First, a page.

President's page, August 2017

Taking politics out of the big tax debates

As I’m sure members will know, the Institute is an educational charity. The first of our objects as set out in our Royal Charter is ‘to advance public education in, and promote the study of, the administration and practice of taxation and the principles of economic and political science in relation to taxation’. We fulfil this object in many ways including the setting of our exams; our technical submissions; our conferences and branch meetings; our support of tax academia and research in tax matters; the joint debates that we hold on policy issues with the IFS and so forth. However, we believe we can do even more by using our independent, non-political status to facilitate public debate on areas of major policy tax reform.

A great deal of discussion has taken place over the last few years about the need for ‘fairness’ in tax and the desire for simplification. However, most of the debate on ‘fairness’ has been restricted to the rates of tax and the issue of avoidance. These are of course legitimate issues but there is a third area which is rarely touched upon and that is the underlying policy behind some of our more significant taxes. I suggest there are two reasons for this. The first is that major reforms would involve significant numbers of winners and losers so no politician wants to go anywhere near them. The second is that it is believed that the public do not have any interest in a debate which will take significant time and effort to understand. There is however at least some evidence that the second of these reasons is invalid: not only have ‘ordinary’ citizens occasionally been persuaded to take time to consider quite fundamental policy issues in a balanced and non-political way but it seems that when they do, they might be prepared to consider radical proposals even if they personally might be disadvantaged.

Before giving examples, I must emphasise that neither I, nor the Institute, are necessarily advocating any of the ideas referred to below and they all would have massive ramifications which would require much further thought. I’m merely saying that there is a valid debate to be had. Similarly, most of the ideas would result in significant amounts of extra tax being raised. It would be for politicians to decide how any such extra taxes should be spent be it on reducing other taxes, increasing welfare payments etc. Let’s start with VAT. This was argued to be a regressive tax which impacts more harshly on those on lower incomes and so we have a system of exemptions and zero-ratings. Whilst these exemptions do alleviate the regressive nature of the tax, they apply to everyone and so give higher earners a tax benefit they arguably don’t need. Perhaps we should just standard rate everything and deal with the regressive aspects through the benefits system and not the tax system?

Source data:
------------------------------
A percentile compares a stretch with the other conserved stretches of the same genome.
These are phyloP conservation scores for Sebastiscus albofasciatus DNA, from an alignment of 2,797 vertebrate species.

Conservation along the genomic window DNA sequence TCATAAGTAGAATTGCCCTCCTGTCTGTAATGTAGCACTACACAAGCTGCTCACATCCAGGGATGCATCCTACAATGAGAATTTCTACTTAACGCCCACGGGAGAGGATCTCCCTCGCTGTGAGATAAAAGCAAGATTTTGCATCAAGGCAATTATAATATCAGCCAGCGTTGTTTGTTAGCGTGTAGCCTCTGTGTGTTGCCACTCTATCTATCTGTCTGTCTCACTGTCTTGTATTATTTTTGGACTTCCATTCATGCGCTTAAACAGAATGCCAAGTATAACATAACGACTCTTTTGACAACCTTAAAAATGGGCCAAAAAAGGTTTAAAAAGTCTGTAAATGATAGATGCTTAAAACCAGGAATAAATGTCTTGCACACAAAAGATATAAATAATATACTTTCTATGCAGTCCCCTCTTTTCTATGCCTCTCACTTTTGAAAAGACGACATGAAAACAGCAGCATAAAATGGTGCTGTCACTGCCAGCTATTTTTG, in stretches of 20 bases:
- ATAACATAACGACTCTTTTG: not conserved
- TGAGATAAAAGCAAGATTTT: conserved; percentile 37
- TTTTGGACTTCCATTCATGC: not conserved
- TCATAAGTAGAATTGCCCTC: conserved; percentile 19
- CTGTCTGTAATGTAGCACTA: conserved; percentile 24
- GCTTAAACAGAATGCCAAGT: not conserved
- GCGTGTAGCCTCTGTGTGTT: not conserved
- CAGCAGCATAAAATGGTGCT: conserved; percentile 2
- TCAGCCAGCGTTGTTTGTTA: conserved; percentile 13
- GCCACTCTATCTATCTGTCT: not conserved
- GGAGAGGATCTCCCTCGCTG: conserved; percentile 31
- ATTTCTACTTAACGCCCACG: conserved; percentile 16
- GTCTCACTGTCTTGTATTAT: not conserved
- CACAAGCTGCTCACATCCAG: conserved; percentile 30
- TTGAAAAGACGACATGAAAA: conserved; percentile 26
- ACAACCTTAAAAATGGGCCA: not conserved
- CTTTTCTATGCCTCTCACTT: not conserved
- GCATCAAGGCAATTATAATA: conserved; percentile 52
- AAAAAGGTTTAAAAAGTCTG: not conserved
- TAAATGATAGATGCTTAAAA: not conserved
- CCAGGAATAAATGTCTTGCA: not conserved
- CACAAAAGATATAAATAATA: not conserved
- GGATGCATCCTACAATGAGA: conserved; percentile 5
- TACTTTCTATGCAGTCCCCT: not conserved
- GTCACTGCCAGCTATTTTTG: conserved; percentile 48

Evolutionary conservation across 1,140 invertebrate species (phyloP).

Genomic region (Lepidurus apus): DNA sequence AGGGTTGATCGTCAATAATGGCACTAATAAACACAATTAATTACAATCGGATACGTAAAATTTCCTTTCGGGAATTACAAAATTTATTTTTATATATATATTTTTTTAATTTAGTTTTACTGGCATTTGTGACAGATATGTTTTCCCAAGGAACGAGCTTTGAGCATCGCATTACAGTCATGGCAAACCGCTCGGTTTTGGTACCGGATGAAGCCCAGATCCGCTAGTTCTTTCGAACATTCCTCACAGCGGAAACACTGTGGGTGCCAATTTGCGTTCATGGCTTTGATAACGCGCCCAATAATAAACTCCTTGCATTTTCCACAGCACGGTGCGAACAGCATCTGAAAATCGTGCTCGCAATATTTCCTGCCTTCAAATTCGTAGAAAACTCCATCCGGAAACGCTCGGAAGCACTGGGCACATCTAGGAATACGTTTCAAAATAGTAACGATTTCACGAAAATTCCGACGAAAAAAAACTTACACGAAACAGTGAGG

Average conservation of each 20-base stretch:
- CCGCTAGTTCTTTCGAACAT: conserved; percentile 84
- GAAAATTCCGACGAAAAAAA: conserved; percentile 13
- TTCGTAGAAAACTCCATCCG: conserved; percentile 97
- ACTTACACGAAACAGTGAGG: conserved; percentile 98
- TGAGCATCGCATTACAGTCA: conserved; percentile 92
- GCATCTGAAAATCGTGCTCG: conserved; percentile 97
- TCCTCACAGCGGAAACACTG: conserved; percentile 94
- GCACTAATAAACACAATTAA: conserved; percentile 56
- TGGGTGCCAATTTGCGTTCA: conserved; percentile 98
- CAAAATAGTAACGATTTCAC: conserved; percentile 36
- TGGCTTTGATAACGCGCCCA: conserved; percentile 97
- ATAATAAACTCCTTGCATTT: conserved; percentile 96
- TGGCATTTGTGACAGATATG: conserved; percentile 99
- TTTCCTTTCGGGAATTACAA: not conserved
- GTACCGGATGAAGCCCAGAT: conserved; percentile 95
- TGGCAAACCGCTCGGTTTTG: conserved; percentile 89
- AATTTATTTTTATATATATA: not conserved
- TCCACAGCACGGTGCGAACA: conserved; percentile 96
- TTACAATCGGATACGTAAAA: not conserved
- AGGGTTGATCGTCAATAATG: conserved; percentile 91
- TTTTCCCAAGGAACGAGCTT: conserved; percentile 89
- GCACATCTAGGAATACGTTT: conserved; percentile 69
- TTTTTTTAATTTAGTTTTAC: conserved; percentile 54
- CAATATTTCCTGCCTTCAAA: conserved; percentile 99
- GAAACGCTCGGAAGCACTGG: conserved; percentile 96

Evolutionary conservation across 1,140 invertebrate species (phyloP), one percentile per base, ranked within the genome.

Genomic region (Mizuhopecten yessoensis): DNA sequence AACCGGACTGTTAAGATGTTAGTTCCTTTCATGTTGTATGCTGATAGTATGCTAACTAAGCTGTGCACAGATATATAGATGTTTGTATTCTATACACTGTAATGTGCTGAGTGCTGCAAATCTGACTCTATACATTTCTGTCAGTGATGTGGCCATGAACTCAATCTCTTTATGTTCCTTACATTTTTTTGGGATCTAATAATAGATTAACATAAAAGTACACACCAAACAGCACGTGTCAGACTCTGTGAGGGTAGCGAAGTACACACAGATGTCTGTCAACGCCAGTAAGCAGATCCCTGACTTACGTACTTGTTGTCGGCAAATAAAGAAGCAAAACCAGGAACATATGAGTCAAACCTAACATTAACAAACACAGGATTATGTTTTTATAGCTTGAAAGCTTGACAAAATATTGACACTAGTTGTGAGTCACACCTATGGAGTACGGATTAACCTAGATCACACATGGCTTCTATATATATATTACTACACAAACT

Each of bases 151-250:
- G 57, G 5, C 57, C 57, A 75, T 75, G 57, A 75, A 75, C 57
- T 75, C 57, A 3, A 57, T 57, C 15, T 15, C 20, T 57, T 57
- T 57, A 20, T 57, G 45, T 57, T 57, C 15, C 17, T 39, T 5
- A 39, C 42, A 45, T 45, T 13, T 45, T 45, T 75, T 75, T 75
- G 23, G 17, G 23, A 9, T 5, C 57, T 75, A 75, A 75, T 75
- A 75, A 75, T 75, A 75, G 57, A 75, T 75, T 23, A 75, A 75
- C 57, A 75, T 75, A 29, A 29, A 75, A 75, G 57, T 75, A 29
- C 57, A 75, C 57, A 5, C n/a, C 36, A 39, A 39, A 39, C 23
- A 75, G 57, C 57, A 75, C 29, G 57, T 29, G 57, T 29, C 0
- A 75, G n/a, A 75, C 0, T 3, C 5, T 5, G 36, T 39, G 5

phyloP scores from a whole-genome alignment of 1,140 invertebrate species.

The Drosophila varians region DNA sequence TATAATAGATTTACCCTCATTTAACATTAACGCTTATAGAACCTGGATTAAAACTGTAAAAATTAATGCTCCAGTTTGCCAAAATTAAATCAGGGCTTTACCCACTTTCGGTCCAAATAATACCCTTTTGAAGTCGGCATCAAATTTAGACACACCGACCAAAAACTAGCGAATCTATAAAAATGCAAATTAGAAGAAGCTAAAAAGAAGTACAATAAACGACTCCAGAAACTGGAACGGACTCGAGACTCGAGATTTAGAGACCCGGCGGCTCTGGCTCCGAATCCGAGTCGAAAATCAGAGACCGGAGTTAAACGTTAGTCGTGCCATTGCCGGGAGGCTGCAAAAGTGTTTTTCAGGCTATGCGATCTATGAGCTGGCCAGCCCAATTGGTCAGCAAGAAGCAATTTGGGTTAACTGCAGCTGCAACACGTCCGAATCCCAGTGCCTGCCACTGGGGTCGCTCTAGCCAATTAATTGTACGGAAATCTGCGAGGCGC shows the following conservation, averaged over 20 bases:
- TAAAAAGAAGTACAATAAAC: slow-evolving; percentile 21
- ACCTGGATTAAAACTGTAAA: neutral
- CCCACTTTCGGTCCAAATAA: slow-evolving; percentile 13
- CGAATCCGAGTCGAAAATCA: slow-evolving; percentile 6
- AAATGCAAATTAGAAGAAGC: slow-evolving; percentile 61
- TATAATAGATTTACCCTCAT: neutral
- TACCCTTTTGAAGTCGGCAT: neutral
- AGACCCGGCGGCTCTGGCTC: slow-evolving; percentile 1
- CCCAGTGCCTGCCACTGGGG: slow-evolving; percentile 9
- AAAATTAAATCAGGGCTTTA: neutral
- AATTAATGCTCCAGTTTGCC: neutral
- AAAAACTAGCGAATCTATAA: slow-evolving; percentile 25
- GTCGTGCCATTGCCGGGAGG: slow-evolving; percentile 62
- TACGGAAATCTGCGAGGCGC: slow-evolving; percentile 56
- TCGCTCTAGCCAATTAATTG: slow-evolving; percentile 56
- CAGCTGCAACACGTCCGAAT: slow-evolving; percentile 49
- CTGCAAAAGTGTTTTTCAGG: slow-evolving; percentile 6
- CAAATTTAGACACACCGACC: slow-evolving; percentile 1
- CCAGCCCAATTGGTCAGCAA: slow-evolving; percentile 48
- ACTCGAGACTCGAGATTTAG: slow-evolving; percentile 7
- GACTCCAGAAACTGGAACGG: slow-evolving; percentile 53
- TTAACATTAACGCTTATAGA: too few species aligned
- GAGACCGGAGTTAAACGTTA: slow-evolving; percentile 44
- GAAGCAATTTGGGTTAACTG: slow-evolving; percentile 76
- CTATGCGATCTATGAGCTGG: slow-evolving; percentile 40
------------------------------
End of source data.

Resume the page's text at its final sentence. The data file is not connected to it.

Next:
Similarly, why do we have an inheritance tax coupled with a tax-free uplift on death for CGT purposes. Maybe we could consider abolishing both and tax people on the gains they realise during their lifetimes with deferrals, not exemptions, for such things as assets qualifying for Business Property Relief and Agricultural Property Relief and maybe even disposals of main residences? It could be argued that if the basis for exempting shares in a family company is to prevent the shares having to be sold to pay the tax, a deferral until actual sale achieves that?

We could also finally consider incorporating NIC into income tax. Depending on how the increased tax revenue was spent it is possible that pensioners on higher incomes might be worse off as a result but perhaps they might accept that in the interests of ‘fairness’ if it was properly explained? Regardless, no politician can initiate a real debate on these topics, but we can. We are happy to work with others to do so. After all, Brexit will be keeping politicians so busy for the next two years, this may be the perfect time.

Tax facts and junior tax facts

We have often criticised HMRC for failing to provide sufficient clear guidance on tax to the public and especially those on lower incomes. These concerns remain but I’m delighted to congratulate HMRC on something they have done in this area. Tax Facts and Junior Tax Facts are short videos aimed respectively at teenagers and 8–11 year olds within schools to explain the purpose and nature of the tax system. They come with teacher guides and further questions and our Education Committee thought they were excellent when they had a briefing last week. The videos can be found via HMRC’s YouTube channel and they are also available on DVD, free of charge, by emailing hmrc.taxeducation@hmrc.gsi.gov.uk.

My best wishes to all.